Increasingly in GH over the last few decades, both developed and developing countries can provide valuable lessons and guidance about how to manage health issues. The principle of GH is a combination of two distinct principles. The first is the philosophy of public health, which emphasizes population-based interventions and solutions that could be most effective for a given situation. At other times, offering individual treatment may be just as necessary, if not more so. Taking both and using them as required is one of GH’s defining characteristics, as it strives to be adaptable in addressing and resolving health issues. Now, numerous functions within GH tend to perform, or attempt to perform. One is to track and assess the global health status and health conditions. By collecting data, we hope to educate, inform, and empower nations, societies, and individuals. To establish mechanisms conducive to improved health and to concentrate on establishing and mobilizing partnerships. Both with governments or non-governmental organisations, human rights and the right to health care are well-established in the majority of countries (Tarontala, Ferguson & Gruskin, 2012).
GH is a significant security hazard. Unhealthy populations, where illness can ravage groups, can breed political instability (Fox, Feng, and Asal, 2019; Shanmugam, 2020). Globalization is also dependent on GH. We are increasingly living in a globalized world. Where people cross borders easily, economics is now changing between countries. Certain countries prosper, while others do not. All becomes global, including health and disease.
Additionally, as the world becomes more globalized, it is important for countries to view health as a global phenomenon, rather than a national one. A population with significant illness cannot grow economically as rapidly as other populations. As is frequently the case, improving one’s health will aid in growth.
Evaluate the theories of Globalisation, which help explain its impact.
The term “globalization” has been misused and overused, according to Lee and Collin (2010). Lee and Collin (2010) describe globalization as three distinct forms of changes that have occurred at a rapid pace over the last few decades. They suggest explaining globalization. There are three dimensions of global change – spatial change, temporal changes, and cognitive changes. Globalization influences how physical or territorial space is perceived or experienced by spatial changes. It is how time is experienced or perceived with temporal changes, while cognitive changes are how people regard themselves and the world (Lee, 2004).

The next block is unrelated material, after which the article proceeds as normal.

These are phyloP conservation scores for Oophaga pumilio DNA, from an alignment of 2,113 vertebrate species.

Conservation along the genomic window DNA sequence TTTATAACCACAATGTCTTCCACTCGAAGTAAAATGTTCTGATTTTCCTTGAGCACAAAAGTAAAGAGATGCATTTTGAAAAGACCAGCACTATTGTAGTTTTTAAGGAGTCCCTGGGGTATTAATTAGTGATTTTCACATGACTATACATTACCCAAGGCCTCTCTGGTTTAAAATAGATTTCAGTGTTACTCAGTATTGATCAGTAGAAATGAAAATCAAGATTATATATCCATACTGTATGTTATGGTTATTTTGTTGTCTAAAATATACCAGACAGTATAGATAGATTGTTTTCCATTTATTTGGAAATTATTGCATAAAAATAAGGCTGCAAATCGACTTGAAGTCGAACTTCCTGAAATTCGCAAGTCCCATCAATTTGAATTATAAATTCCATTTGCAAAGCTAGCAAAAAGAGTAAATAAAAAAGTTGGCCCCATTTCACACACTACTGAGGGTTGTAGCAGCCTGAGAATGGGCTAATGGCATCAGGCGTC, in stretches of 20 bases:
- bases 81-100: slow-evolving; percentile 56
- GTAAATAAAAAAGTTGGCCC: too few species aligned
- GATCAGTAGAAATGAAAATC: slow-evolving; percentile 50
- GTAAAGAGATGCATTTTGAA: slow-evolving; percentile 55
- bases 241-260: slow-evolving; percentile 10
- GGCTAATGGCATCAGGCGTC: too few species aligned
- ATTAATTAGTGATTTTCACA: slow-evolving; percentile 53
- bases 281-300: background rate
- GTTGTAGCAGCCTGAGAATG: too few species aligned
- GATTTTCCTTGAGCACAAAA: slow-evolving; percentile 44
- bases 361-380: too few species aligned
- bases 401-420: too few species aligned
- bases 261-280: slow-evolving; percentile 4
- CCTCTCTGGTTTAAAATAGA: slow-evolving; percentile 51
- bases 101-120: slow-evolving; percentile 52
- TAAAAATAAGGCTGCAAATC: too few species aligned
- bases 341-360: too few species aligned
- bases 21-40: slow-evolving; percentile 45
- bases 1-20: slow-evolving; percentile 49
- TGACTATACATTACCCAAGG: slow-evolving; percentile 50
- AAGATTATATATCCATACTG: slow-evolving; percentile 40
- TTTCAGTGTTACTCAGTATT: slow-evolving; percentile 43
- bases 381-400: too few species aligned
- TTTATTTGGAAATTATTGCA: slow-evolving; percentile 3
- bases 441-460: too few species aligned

Since there are various ideas and arguments on Globalization, three main theoretical perspectives from prominent scholars will be discussed that contribute to globalization literature. These include World Systems Theory, Solid Modernity, and Liquid Modernity. According to Wallerstein, the world-systems theory is characterized by an international division of labour comprised of a hierarchical set of relationships between three distinct types of capitalist zones (Thompson, 2015a). The core or developing countries have a monopoly on the supply of consumer products and regulate global wages. Countries like South Africa and Brazil are in the semi-peripheral region, which has urban centres that resemble the core, but still has rural poverty that resembles the peripheral countries. These are the countries that will receive the core contracts. Countries at the bottom of the food chain, for example, Africa, provide raw materials such as cash crops to the centre and semi-periphery. Additionally, the developing markets are where the core intends to sell their manufactured goods.
The Modern World-System is intricate, with core countries constantly devising new ways to profit from developed countries and regions. Wallerstein may also be chastised because underdevelopment is caused by various factors other than capitalism. Cultural influences, corruption, and ethnic strife are other examples. Wallerstein places much too much focus on economics and capitalism’s supremacy. People may also be abused and oppressed in other ways, including by tyrannical religious regimes. Some regions remain outside of the World System, including some indigenous groups in South America, who are relatively untouched by global capitalism. Finally, Wallerstein’s conceptions of the Core, Semi-Periphery, and Periphery are ambiguous, making it difficult to assess his theory in practice (Thompson, 2015b).
The emergence of two main factors characterizes a social imaginary: mass migration and electronic mediation. Appadurai explains that global interactions between culture, economy, and politics have led to certain profound disjunctions between culture, economy, and policy. He describes how modernity impacts daily life and the significance of innovating as a social practice. Ethnoscapes, mediascapes, technoscapes, finanscapes, and ideoscapes comprise a unique group of five global flows of cultural imagination. To better understand this global concept, Ethnoscape considers it through culture and borders. Technoscapes also incorporate new exchanges and experiences that result from technological advances. Finance is connected to the economy and to the competitive nature of the economy, which is highly unpredictable. Mediacircumstance and informationscape relate to the development and distribution of information through the internet and media sources.